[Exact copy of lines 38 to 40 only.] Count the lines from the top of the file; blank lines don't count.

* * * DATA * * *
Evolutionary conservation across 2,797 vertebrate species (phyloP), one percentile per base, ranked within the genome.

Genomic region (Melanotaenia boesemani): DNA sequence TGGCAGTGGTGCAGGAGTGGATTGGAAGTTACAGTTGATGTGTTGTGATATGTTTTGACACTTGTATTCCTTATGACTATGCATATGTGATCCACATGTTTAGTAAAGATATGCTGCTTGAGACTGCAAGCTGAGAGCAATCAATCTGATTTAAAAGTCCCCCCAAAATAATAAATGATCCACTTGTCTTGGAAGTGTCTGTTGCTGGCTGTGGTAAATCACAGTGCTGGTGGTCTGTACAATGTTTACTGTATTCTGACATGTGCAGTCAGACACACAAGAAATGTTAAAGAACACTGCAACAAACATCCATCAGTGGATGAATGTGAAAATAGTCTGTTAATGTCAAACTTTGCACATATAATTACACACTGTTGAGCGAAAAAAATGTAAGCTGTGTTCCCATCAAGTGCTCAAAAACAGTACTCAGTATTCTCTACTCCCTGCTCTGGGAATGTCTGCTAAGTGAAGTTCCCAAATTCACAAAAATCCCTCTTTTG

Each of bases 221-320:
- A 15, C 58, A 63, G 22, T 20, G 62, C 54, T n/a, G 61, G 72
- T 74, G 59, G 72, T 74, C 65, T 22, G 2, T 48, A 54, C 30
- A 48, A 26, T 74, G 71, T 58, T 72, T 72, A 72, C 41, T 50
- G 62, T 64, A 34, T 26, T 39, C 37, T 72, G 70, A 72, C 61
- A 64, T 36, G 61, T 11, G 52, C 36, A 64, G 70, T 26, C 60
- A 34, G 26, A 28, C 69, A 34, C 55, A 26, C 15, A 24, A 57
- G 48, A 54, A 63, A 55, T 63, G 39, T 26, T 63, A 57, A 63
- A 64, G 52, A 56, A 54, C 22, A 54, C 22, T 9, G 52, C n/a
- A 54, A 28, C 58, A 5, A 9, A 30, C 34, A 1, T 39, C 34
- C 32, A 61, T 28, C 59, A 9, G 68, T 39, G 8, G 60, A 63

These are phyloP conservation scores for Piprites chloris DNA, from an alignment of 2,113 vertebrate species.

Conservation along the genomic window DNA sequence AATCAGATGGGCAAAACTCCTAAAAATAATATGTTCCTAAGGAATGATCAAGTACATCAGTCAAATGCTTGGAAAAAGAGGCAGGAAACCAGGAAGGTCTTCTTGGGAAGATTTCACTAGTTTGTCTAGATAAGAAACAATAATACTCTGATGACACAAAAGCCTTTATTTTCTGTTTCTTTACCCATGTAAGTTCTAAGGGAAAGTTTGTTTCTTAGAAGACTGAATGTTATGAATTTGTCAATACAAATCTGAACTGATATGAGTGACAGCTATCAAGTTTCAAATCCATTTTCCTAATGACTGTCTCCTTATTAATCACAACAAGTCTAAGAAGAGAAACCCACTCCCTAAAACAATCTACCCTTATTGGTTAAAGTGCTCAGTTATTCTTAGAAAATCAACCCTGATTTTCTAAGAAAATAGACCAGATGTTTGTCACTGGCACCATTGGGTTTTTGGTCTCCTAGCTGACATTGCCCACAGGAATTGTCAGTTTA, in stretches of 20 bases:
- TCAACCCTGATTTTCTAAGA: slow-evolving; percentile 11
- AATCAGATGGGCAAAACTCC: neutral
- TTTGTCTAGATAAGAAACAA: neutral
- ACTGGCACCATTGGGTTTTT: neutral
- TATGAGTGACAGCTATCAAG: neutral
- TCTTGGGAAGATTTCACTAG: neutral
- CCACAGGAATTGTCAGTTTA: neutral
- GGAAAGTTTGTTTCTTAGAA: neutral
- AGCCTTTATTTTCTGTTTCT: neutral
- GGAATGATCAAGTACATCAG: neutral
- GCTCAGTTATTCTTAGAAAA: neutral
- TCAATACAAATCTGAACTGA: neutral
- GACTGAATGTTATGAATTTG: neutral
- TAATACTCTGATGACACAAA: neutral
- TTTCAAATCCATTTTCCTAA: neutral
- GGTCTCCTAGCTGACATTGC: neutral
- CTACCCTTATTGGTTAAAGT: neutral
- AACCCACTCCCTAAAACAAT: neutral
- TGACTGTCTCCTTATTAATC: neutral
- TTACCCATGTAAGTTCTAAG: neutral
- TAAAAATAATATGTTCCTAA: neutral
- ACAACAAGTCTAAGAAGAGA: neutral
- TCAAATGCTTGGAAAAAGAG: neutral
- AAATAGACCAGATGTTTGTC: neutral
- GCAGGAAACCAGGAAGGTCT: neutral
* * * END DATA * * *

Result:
- TCAAATGCTTGGAAAAAGAG: neutral
- AAATAGACCAGATGTTTGTC: neutral
- GCAGGAAACCAGGAAGGTCT: neutral